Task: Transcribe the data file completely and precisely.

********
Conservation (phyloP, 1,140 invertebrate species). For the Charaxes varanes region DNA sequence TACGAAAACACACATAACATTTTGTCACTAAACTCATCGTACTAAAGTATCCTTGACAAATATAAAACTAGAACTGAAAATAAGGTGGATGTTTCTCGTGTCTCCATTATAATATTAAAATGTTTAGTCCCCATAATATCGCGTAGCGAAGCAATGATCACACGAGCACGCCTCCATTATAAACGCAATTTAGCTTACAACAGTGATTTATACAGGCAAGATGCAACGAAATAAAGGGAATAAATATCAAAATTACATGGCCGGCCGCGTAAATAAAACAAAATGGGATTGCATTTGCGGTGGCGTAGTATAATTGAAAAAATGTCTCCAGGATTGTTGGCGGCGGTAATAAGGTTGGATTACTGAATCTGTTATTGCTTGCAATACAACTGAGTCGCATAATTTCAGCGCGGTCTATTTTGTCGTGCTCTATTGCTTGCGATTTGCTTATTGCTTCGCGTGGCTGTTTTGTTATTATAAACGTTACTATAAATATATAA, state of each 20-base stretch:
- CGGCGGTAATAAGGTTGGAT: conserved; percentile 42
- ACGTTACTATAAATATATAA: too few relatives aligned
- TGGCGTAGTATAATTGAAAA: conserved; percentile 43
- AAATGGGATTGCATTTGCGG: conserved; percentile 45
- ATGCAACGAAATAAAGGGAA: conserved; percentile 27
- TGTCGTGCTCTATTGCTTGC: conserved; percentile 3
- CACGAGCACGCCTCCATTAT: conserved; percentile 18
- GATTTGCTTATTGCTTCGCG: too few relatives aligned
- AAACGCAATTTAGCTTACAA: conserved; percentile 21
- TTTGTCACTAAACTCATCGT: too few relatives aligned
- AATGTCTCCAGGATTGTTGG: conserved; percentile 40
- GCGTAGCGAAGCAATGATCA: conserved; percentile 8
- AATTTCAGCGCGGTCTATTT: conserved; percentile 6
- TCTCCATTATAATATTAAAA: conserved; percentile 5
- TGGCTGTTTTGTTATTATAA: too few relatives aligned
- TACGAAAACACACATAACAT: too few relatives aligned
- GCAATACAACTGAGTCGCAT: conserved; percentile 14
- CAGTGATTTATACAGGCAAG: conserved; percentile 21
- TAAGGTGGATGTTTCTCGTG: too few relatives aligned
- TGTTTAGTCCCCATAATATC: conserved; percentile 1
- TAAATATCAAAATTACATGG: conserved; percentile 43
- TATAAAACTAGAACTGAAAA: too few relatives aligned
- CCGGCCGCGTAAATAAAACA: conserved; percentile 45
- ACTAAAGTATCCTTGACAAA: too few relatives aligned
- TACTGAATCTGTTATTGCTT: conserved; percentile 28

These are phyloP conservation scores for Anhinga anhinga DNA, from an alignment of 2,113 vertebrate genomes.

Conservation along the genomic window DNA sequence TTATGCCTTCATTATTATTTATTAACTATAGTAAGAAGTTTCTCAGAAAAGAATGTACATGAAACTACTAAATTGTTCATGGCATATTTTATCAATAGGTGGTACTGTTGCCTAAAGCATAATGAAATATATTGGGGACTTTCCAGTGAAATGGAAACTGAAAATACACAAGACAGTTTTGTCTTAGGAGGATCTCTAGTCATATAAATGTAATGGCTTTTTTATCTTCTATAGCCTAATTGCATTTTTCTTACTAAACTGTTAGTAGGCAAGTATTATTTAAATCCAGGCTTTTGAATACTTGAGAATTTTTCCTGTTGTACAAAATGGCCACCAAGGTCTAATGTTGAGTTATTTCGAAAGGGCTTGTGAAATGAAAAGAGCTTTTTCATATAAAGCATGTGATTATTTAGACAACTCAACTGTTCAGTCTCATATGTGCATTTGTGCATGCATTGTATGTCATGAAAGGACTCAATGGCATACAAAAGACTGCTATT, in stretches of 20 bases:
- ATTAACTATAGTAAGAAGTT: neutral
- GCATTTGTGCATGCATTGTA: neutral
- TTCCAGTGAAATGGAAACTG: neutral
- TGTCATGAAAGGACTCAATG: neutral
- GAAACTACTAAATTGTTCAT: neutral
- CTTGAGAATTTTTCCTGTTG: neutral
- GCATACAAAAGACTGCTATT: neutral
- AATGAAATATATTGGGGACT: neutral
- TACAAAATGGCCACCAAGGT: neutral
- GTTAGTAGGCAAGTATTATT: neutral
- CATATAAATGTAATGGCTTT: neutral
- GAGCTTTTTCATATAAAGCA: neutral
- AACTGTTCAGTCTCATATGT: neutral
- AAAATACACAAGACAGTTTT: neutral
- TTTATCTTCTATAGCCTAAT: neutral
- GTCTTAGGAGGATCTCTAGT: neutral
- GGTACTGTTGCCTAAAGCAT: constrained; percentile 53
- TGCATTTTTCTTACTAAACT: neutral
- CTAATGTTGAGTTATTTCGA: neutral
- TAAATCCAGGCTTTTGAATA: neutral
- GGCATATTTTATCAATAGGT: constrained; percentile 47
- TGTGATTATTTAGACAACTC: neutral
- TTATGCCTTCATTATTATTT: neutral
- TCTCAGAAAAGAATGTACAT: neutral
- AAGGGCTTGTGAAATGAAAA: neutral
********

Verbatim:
Conservation (phyloP, 1,140 invertebrate species). For the Charaxes varanes region DNA sequence TACGAAAACACACATAACATTTTGTCACTAAACTCATCGTACTAAAGTATCCTTGACAAATATAAAACTAGAACTGAAAATAAGGTGGATGTTTCTCGTGTCTCCATTATAATATTAAAATGTTTAGTCCCCATAATATCGCGTAGCGAAGCAATGATCACACGAGCACGCCTCCATTATAAACGCAATTTAGCTTACAACAGTGATTTATACAGGCAAGATGCAACGAAATAAAGGGAATAAATATCAAAATTACATGGCCGGCCGCGTAAATAAAACAAAATGGGATTGCATTTGCGGTGGCGTAGTATAATTGAAAAAATGTCTCCAGGATTGTTGGCGGCGGTAATAAGGTTGGATTACTGAATCTGTTATTGCTTGCAATACAACTGAGTCGCATAATTTCAGCGCGGTCTATTTTGTCGTGCTCTATTGCTTGCGATTTGCTTATTGCTTCGCGTGGCTGTTTTGTTATTATAAACGTTACTATAAATATATAA, state of each 20-base stretch:
- CGGCGGTAATAAGGTTGGAT: conserved; percentile 42
- ACGTTACTATAAATATATAA: too few relatives aligned
- TGGCGTAGTATAATTGAAAA: conserved; percentile 43
- AAATGGGATTGCATTTGCGG: conserved; percentile 45
- ATGCAACGAAATAAAGGGAA: conserved; percentile 27
- TGTCGTGCTCTATTGCTTGC: conserved; percentile 3
- CACGAGCACGCCTCCATTAT: conserved; percentile 18
- GATTTGCTTATTGCTTCGCG: too few relatives aligned
- AAACGCAATTTAGCTTACAA: conserved; percentile 21
- TTTGTCACTAAACTCATCGT: too few relatives aligned
- AATGTCTCCAGGATTGTTGG: conserved; percentile 40
- GCGTAGCGAAGCAATGATCA: conserved; percentile 8
- AATTTCAGCGCGGTCTATTT: conserved; percentile 6
- TCTCCATTATAATATTAAAA: conserved; percentile 5
- TGGCTGTTTTGTTATTATAA: too few relatives aligned
- TACGAAAACACACATAACAT: too few relatives aligned
- GCAATACAACTGAGTCGCAT: conserved; percentile 14
- CAGTGATTTATACAGGCAAG: conserved; percentile 21
- TAAGGTGGATGTTTCTCGTG: too few relatives aligned
- TGTTTAGTCCCCATAATATC: conserved; percentile 1
- TAAATATCAAAATTACATGG: conserved; percentile 43
- TATAAAACTAGAACTGAAAA: too few relatives aligned
- CCGGCCGCGTAAATAAAACA: conserved; percentile 45
- ACTAAAGTATCCTTGACAAA: too few relatives aligned
- TACTGAATCTGTTATTGCTT: conserved; percentile 28

These are phyloP conservation scores for Anhinga anhinga DNA, from an alignment of 2,113 vertebrate genomes.

Conservation along the genomic window DNA sequence TTATGCCTTCATTATTATTTATTAACTATAGTAAGAAGTTTCTCAGAAAAGAATGTACATGAAACTACTAAATTGTTCATGGCATATTTTATCAATAGGTGGTACTGTTGCCTAAAGCATAATGAAATATATTGGGGACTTTCCAGTGAAATGGAAACTGAAAATACACAAGACAGTTTTGTCTTAGGAGGATCTCTAGTCATATAAATGTAATGGCTTTTTTATCTTCTATAGCCTAATTGCATTTTTCTTACTAAACTGTTAGTAGGCAAGTATTATTTAAATCCAGGCTTTTGAATACTTGAGAATTTTTCCTGTTGTACAAAATGGCCACCAAGGTCTAATGTTGAGTTATTTCGAAAGGGCTTGTGAAATGAAAAGAGCTTTTTCATATAAAGCATGTGATTATTTAGACAACTCAACTGTTCAGTCTCATATGTGCATTTGTGCATGCATTGTATGTCATGAAAGGACTCAATGGCATACAAAAGACTGCTATT, in stretches of 20 bases:
- ATTAACTATAGTAAGAAGTT: neutral
- GCATTTGTGCATGCATTGTA: neutral
- TTCCAGTGAAATGGAAACTG: neutral
- TGTCATGAAAGGACTCAATG: neutral
- GAAACTACTAAATTGTTCAT: neutral
- CTTGAGAATTTTTCCTGTTG: neutral
- GCATACAAAAGACTGCTATT: neutral
- AATGAAATATATTGGGGACT: neutral
- TACAAAATGGCCACCAAGGT: neutral
- GTTAGTAGGCAAGTATTATT: neutral
- CATATAAATGTAATGGCTTT: neutral
- GAGCTTTTTCATATAAAGCA: neutral
- AACTGTTCAGTCTCATATGT: neutral
- AAAATACACAAGACAGTTTT: neutral
- TTTATCTTCTATAGCCTAAT: neutral
- GTCTTAGGAGGATCTCTAGT: neutral
- GGTACTGTTGCCTAAAGCAT: constrained; percentile 53
- TGCATTTTTCTTACTAAACT: neutral
- CTAATGTTGAGTTATTTCGA: neutral
- TAAATCCAGGCTTTTGAATA: neutral
- GGCATATTTTATCAATAGGT: constrained; percentile 47
- TGTGATTATTTAGACAACTC: neutral
- TTATGCCTTCATTATTATTT: neutral
- TCTCAGAAAAGAATGTACAT: neutral
- AAGGGCTTGTGAAATGAAAA: neutral